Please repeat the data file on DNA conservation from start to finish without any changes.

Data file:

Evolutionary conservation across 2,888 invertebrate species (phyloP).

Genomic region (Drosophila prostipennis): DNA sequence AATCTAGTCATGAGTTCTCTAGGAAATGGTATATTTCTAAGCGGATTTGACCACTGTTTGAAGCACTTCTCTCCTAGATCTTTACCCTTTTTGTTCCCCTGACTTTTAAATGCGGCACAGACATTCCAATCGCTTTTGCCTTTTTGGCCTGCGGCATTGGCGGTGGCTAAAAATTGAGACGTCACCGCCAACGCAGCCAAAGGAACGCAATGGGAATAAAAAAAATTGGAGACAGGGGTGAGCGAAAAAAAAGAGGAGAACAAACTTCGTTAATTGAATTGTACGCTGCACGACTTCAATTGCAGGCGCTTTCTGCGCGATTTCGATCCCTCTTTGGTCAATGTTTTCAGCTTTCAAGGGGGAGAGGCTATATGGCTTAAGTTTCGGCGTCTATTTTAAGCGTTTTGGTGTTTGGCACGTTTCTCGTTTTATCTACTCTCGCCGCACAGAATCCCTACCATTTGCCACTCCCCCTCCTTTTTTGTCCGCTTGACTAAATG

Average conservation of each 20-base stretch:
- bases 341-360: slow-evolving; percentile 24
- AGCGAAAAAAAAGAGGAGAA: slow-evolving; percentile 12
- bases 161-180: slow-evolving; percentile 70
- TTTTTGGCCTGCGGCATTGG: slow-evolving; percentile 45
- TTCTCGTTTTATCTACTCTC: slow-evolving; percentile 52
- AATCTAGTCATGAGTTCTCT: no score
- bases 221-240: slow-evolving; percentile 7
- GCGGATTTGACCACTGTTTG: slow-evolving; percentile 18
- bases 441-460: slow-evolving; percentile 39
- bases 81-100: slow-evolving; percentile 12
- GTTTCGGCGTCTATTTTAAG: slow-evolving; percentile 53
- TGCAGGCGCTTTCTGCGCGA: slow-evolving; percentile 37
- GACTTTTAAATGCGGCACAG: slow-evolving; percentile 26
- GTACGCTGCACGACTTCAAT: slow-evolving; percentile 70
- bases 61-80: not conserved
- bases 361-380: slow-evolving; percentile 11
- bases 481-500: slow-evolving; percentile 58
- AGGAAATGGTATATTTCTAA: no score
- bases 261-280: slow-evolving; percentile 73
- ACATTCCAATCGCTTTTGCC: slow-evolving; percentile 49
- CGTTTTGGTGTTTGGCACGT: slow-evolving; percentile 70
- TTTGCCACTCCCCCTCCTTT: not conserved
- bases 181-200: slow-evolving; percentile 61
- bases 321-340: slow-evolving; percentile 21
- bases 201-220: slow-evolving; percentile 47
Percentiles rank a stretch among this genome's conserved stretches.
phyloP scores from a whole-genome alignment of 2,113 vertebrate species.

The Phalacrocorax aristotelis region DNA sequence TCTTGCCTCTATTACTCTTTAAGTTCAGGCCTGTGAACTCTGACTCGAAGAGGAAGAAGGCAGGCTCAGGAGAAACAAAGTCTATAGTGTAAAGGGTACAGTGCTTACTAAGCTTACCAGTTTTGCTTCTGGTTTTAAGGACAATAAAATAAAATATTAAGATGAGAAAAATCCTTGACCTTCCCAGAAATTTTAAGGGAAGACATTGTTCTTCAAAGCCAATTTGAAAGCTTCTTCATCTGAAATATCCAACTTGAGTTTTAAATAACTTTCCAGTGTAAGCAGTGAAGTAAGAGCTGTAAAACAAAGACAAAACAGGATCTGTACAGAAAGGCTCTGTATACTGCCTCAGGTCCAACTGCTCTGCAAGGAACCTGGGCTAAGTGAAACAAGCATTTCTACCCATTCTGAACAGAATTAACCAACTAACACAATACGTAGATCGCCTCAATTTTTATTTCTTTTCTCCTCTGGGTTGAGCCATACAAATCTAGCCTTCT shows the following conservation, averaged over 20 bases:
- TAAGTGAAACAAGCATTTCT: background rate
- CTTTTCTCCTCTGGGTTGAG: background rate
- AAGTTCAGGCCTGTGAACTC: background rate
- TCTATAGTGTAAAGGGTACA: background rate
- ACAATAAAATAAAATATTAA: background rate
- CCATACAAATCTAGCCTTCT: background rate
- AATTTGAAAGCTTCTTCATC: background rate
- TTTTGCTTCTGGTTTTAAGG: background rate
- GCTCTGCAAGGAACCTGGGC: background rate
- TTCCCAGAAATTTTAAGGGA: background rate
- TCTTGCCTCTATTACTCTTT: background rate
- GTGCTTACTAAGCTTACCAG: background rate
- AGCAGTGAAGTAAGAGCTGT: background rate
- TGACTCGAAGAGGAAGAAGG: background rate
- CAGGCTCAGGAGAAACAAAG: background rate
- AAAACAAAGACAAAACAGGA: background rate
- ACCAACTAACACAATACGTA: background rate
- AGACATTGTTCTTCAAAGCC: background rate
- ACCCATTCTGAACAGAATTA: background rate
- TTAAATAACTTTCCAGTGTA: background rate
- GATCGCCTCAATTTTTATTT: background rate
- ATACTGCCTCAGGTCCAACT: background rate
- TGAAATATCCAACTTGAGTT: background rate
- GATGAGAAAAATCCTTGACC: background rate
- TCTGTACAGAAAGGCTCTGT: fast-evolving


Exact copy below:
Evolutionary conservation across 2,888 invertebrate species (phyloP).

Genomic region (Drosophila prostipennis): DNA sequence AATCTAGTCATGAGTTCTCTAGGAAATGGTATATTTCTAAGCGGATTTGACCACTGTTTGAAGCACTTCTCTCCTAGATCTTTACCCTTTTTGTTCCCCTGACTTTTAAATGCGGCACAGACATTCCAATCGCTTTTGCCTTTTTGGCCTGCGGCATTGGCGGTGGCTAAAAATTGAGACGTCACCGCCAACGCAGCCAAAGGAACGCAATGGGAATAAAAAAAATTGGAGACAGGGGTGAGCGAAAAAAAAGAGGAGAACAAACTTCGTTAATTGAATTGTACGCTGCACGACTTCAATTGCAGGCGCTTTCTGCGCGATTTCGATCCCTCTTTGGTCAATGTTTTCAGCTTTCAAGGGGGAGAGGCTATATGGCTTAAGTTTCGGCGTCTATTTTAAGCGTTTTGGTGTTTGGCACGTTTCTCGTTTTATCTACTCTCGCCGCACAGAATCCCTACCATTTGCCACTCCCCCTCCTTTTTTGTCCGCTTGACTAAATG

Average conservation of each 20-base stretch:
- bases 341-360: slow-evolving; percentile 24
- AGCGAAAAAAAAGAGGAGAA: slow-evolving; percentile 12
- bases 161-180: slow-evolving; percentile 70
- TTTTTGGCCTGCGGCATTGG: slow-evolving; percentile 45
- TTCTCGTTTTATCTACTCTC: slow-evolving; percentile 52
- AATCTAGTCATGAGTTCTCT: no score
- bases 221-240: slow-evolving; percentile 7
- GCGGATTTGACCACTGTTTG: slow-evolving; percentile 18
- bases 441-460: slow-evolving; percentile 39
- bases 81-100: slow-evolving; percentile 12
- GTTTCGGCGTCTATTTTAAG: slow-evolving; percentile 53
- TGCAGGCGCTTTCTGCGCGA: slow-evolving; percentile 37
- GACTTTTAAATGCGGCACAG: slow-evolving; percentile 26
- GTACGCTGCACGACTTCAAT: slow-evolving; percentile 70
- bases 61-80: not conserved
- bases 361-380: slow-evolving; percentile 11
- bases 481-500: slow-evolving; percentile 58
- AGGAAATGGTATATTTCTAA: no score
- bases 261-280: slow-evolving; percentile 73
- ACATTCCAATCGCTTTTGCC: slow-evolving; percentile 49
- CGTTTTGGTGTTTGGCACGT: slow-evolving; percentile 70
- TTTGCCACTCCCCCTCCTTT: not conserved
- bases 181-200: slow-evolving; percentile 61
- bases 321-340: slow-evolving; percentile 21
- bases 201-220: slow-evolving; percentile 47
Percentiles rank a stretch among this genome's conserved stretches.
phyloP scores from a whole-genome alignment of 2,113 vertebrate species.

The Phalacrocorax aristotelis region DNA sequence TCTTGCCTCTATTACTCTTTAAGTTCAGGCCTGTGAACTCTGACTCGAAGAGGAAGAAGGCAGGCTCAGGAGAAACAAAGTCTATAGTGTAAAGGGTACAGTGCTTACTAAGCTTACCAGTTTTGCTTCTGGTTTTAAGGACAATAAAATAAAATATTAAGATGAGAAAAATCCTTGACCTTCCCAGAAATTTTAAGGGAAGACATTGTTCTTCAAAGCCAATTTGAAAGCTTCTTCATCTGAAATATCCAACTTGAGTTTTAAATAACTTTCCAGTGTAAGCAGTGAAGTAAGAGCTGTAAAACAAAGACAAAACAGGATCTGTACAGAAAGGCTCTGTATACTGCCTCAGGTCCAACTGCTCTGCAAGGAACCTGGGCTAAGTGAAACAAGCATTTCTACCCATTCTGAACAGAATTAACCAACTAACACAATACGTAGATCGCCTCAATTTTTATTTCTTTTCTCCTCTGGGTTGAGCCATACAAATCTAGCCTTCT shows the following conservation, averaged over 20 bases:
- TAAGTGAAACAAGCATTTCT: background rate
- CTTTTCTCCTCTGGGTTGAG: background rate
- AAGTTCAGGCCTGTGAACTC: background rate
- TCTATAGTGTAAAGGGTACA: background rate
- ACAATAAAATAAAATATTAA: background rate
- CCATACAAATCTAGCCTTCT: background rate
- AATTTGAAAGCTTCTTCATC: background rate
- TTTTGCTTCTGGTTTTAAGG: background rate
- GCTCTGCAAGGAACCTGGGC: background rate
- TTCCCAGAAATTTTAAGGGA: background rate
- TCTTGCCTCTATTACTCTTT: background rate
- GTGCTTACTAAGCTTACCAG: background rate
- AGCAGTGAAGTAAGAGCTGT: background rate
- TGACTCGAAGAGGAAGAAGG: background rate
- CAGGCTCAGGAGAAACAAAG: background rate
- AAAACAAAGACAAAACAGGA: background rate
- ACCAACTAACACAATACGTA: background rate
- AGACATTGTTCTTCAAAGCC: background rate
- ACCCATTCTGAACAGAATTA: background rate
- TTAAATAACTTTCCAGTGTA: background rate
- GATCGCCTCAATTTTTATTT: background rate
- ATACTGCCTCAGGTCCAACT: background rate
- TGAAATATCCAACTTGAGTT: background rate
- GATGAGAAAAATCCTTGACC: background rate
- TCTGTACAGAAAGGCTCTGT: fast-evolving